This is a smaller version of the straightforward and fairly standard, slightly domed loaves
found throughout the country. Serve the bread, or another bread, with every savory
recipe in the book. For a celebratory variation that is especially popular during Eid
al-Adha festivities to accompany lamb dishes, blend 1 teaspoon orange flower water and
1 teaspoon toasted sesame seeds into the dough.
33⁄4 cups/500 g all-purpose flour
11⁄2 Tbsp/20 g firmly packed fresh baker’s yeast
1 tsp sea salt
1 cup/240 ml plus 1 Tbsp warm water
Cornmeal or coarse semolina for sprinkling
In a large mixing bowl or gsâa, sift in the flour
and form a dome with a well in the top. In a small
bowl, dissolve the yeast and salt in the water.
Gradually add to the flour, working the dough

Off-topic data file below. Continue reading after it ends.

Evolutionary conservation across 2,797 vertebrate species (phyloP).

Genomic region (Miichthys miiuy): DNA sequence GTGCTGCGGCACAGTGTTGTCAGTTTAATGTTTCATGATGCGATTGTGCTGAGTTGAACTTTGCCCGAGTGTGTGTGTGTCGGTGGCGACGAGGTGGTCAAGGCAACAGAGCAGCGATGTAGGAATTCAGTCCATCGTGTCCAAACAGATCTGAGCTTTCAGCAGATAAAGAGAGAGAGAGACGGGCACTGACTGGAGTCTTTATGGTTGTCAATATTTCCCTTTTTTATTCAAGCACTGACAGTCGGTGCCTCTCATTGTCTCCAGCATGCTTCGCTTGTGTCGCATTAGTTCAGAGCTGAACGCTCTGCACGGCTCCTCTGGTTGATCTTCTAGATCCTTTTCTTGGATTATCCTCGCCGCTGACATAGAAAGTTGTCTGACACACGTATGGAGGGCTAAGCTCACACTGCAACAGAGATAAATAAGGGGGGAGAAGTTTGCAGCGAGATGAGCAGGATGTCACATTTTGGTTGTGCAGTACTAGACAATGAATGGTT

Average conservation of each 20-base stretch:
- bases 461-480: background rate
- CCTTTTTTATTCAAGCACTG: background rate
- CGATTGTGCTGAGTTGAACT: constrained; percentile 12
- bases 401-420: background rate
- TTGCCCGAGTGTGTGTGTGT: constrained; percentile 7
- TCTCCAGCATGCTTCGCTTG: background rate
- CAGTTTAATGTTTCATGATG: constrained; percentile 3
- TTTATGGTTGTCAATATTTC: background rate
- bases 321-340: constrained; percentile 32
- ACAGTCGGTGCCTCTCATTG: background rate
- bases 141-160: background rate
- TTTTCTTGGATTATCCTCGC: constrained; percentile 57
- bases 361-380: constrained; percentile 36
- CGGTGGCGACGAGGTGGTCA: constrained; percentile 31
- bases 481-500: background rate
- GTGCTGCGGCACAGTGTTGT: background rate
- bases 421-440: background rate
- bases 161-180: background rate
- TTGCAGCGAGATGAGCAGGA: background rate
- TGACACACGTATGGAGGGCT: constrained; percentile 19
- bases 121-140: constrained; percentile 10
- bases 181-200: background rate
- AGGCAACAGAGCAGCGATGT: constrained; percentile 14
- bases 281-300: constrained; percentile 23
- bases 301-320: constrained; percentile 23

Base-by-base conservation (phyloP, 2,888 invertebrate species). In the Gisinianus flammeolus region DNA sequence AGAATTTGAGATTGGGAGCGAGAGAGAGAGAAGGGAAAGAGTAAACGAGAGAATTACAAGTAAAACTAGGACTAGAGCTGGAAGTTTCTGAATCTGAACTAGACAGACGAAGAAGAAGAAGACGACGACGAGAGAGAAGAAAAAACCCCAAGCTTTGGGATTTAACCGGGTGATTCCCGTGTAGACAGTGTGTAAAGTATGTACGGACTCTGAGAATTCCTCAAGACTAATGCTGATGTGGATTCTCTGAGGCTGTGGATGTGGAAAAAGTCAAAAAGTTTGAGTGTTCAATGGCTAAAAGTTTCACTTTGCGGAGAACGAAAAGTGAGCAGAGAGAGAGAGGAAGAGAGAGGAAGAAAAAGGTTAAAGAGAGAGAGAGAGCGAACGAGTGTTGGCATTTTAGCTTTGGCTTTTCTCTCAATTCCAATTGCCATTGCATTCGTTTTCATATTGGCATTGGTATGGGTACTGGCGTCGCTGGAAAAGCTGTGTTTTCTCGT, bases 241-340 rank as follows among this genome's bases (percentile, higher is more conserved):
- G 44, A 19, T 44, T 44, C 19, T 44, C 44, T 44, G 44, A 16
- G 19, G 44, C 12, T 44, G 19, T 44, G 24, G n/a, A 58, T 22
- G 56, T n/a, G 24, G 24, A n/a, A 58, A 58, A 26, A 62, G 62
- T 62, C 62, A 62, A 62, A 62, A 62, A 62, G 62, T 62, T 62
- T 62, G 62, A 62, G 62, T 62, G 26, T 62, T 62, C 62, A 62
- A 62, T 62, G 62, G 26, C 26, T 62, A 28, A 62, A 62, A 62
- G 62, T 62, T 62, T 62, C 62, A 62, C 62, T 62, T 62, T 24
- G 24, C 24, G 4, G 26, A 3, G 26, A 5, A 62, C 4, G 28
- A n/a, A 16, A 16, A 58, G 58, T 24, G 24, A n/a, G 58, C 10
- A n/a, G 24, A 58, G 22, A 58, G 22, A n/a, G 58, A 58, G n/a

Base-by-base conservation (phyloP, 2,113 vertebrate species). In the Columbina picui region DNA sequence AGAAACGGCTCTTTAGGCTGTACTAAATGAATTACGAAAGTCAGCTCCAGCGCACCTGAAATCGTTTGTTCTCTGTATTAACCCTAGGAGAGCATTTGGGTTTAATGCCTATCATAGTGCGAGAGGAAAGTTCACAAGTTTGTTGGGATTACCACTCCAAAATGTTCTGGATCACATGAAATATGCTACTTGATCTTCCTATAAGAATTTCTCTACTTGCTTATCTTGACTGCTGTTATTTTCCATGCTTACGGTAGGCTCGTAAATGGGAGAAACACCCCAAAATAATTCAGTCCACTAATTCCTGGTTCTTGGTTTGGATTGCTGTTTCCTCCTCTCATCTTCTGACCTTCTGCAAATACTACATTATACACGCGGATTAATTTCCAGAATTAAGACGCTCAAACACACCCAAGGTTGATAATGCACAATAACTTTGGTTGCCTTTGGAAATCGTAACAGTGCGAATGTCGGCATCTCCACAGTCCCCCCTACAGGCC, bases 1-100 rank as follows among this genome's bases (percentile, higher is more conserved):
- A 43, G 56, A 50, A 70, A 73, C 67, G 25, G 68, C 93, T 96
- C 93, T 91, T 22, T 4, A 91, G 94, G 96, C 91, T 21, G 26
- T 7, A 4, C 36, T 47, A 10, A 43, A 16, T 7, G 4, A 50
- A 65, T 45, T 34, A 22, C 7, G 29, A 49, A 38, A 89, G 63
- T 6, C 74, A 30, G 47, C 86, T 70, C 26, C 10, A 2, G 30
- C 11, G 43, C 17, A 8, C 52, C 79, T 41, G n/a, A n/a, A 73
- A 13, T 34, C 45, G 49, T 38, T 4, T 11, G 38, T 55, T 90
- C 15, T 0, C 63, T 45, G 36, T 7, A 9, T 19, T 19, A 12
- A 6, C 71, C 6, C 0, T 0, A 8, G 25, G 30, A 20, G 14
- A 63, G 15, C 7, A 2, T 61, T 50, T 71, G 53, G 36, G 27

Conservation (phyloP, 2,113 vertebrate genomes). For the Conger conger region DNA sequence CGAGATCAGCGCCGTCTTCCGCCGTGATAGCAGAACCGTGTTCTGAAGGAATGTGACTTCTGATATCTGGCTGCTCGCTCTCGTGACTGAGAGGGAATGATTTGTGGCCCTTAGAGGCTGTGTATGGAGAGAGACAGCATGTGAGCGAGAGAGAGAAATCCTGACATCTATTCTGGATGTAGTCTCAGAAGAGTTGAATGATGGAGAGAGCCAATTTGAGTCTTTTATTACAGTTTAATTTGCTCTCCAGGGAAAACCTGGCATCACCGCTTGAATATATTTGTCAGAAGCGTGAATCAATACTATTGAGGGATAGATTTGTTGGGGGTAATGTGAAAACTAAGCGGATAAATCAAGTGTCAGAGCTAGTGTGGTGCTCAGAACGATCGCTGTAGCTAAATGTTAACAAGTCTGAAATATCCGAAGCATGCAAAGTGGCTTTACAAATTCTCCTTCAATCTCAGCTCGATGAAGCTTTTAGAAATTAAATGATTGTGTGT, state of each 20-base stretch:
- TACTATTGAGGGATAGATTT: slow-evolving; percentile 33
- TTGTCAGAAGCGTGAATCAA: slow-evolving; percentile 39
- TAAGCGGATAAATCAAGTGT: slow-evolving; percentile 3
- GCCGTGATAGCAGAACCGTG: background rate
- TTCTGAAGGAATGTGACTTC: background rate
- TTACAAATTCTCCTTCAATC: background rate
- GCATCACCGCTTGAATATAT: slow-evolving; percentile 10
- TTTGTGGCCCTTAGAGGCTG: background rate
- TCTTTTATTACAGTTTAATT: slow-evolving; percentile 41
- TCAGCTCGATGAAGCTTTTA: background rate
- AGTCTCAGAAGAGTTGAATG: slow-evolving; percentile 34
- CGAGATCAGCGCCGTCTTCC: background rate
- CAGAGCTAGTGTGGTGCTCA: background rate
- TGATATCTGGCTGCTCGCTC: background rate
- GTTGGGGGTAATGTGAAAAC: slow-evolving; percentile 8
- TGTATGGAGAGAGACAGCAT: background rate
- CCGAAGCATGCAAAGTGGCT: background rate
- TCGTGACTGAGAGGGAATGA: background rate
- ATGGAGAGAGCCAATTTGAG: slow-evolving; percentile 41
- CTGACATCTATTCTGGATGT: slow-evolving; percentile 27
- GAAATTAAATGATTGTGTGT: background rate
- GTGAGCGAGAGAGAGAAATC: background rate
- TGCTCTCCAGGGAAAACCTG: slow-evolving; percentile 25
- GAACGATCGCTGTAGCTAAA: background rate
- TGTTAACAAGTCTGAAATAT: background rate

into a compact ball.
Transfer the dough to a clean, lightly floured
surface and knead for 10 to 15 minutes until
supple, elastic, and slightly tacky to the touch.
Divide the dough into two even pieces and
roll into slightly flattened balls. Lightly dust the
tops with flour. Cover with a clean kitchen cloth
and let rest for 10 minutes.
Line a baking sheet with parchment paper or
lightly flour the sheet. Transfer the loaves to the
prepared sheet, spacing them at least 2 in/5 cm
apart. With the palm of a hand, flatten to about
1 in/2.5 cm thick. Lightly dust the tops with flour,
if needed. Cover the loaves with a clean kitchen
cloth and then with plastic wrap, and leave in
a warm place to rise for 1 hour. The loaves are
ready when the dough springs back after it is
very lightly poked with a finger.
Preheat the oven to 350˚F/180˚C/gas
mark 4.
Firmly prick the loaves five or six times with
the tines of a fork, and sprinkle with cornmeal,
if desired. Bake until golden and hollow sounding
when tapped, about 25 minutes. Rotate the
pan halfway through baking. Cool the loaves on
wire racks. Once completely cooled, store in a
cloth bag until ready to serve. To keep longer
than a day, wrap in plastic wrap or aluminum foil
and freeze.